Romar: One Game at a Time

Lorenzo Romar knows all about the pitfalls of looking ahead. It's something you preach to players at all levels when you are preparing for one opponent and the spectre of a game with far-reaching implications looms in the room next door. Too tantalizing to ignore, right? Well, for the Head Coach of the Washington Huskies, he can look to last year for guidance.

But he hasn't yet. During a memorable run in 2004, the Huskies played Cal on a Thursday at home before playing the then-number-one team in the country - Stanford - that Saturday. Washington pulled off the double-dip, something they hope to duplicate this Thursday and Saturday against Arizona State and Arizona respectively. But Romar hasn't delved into that bag of tricks so far. That might be for Wednesday night's pep talk.

The 'Cats, ranked in the top-ten, are the team all the fans and media in Seattle want to talk about. The marquee matchup, a potential number-one seed in the balance for the NCAA tournament, the battle for Pac-10 supremacy. But the Huskies have to battle their inner and outer devils, literally, Thursday when Arizona State comes calling.

"Thank goodness we have a mature team that understands that you can't do that," Romar told Tuesday when asked about looking ahead. "But the temptation is always there."

And motivation shouldn't be an issue. "I think our guys have responded, but with four games left in the conference, there isn't one game you can point to and feel like it's going to be tough to get motivated to play," added Romar. "Each game is going to be a tough game."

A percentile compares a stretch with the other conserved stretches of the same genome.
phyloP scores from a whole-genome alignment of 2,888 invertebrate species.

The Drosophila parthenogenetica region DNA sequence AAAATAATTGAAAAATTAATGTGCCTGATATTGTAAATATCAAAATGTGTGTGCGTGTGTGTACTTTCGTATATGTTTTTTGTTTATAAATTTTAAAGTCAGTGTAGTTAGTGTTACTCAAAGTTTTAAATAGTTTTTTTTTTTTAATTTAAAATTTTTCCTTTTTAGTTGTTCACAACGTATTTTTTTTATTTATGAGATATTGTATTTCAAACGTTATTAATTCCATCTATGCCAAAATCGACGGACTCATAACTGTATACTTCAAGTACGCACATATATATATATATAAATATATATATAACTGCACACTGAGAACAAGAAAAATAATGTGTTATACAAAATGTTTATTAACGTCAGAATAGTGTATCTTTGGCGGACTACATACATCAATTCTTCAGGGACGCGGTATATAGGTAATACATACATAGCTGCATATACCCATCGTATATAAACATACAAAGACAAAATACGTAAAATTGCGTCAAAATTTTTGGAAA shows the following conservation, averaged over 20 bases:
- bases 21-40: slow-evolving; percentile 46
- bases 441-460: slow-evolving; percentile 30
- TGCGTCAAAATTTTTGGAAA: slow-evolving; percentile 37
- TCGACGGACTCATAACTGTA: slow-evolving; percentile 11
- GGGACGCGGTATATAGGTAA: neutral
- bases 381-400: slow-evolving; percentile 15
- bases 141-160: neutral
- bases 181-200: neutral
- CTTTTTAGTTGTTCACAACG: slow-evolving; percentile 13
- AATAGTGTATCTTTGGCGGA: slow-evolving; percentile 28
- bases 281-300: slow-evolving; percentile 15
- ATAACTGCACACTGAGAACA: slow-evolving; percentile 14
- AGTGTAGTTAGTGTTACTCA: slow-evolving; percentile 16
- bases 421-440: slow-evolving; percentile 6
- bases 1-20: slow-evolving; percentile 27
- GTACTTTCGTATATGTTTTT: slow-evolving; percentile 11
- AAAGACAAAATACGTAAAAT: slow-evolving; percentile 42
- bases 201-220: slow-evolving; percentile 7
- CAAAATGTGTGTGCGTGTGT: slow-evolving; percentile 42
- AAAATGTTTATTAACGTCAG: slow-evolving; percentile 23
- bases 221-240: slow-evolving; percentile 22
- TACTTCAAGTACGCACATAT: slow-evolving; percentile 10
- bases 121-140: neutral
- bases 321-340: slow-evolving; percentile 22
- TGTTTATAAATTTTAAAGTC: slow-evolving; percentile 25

But instead of looking forward for a second, let's look back at the week that was. After a split on the road in Oregon, Romar talked about that road trip like a golfer that hasn't played particularly well, but scored pretty well nonetheless. No one was talking about a 'slump' - even behind closed doors - but there was a chance some self-doubt might start to creep in if they stumbled on the road at Washington State.

"If we would have come back against Washington State and been horrible, you start to look a little closer at being concerned," said Romar. But that didn't happen. I thought our guys came out and played even better than when we played them at home."

Romar has never been a part of a team that went so long without slipping up. It's not to say the letdown at Oregon State was inevitable, but he understands the mental and physical stress a team goes through during an entire season. "We had to give the Alaska Shootout our best shot," he said. "I see now, as a result of winning that championship, that it's really helped us tremendously for the post-season in terms of RPI and things of that nature. To continue to try and play at that type of level is very difficult to do but I think our guys have done a terrific job of maintaining that balance."

Romar is quick to thank the Washington fans for what he calls 'taking ownership of the team'.

"You could still hear them, it was fantastic," Romar said of the efforts of the Dawgpack and Dawgsled in lending support, despite the Cougars sticking the Washington faithful in an area where they appeared closer to Seattle than Pullman. "At times they drowned out the Washington State crowd. It was great. It's a tremendous boost, a tremendous lift for your team when your fans are out there and being supportive."

And Romar and crew are expecting more of the same during this final homestand of the season. "Our fans feed off the energy and they talk to other players and recruits about how great it is to play at home," he said. "And if you look at teams across the country that have long winning streaks at home, they have great crowd support. And that's what we have. I always felt that if you won in Seattle, the fans would support us. Fans here have become more like how I think they are in the midwest when we were there. There's ownership here, and I think that's awesome."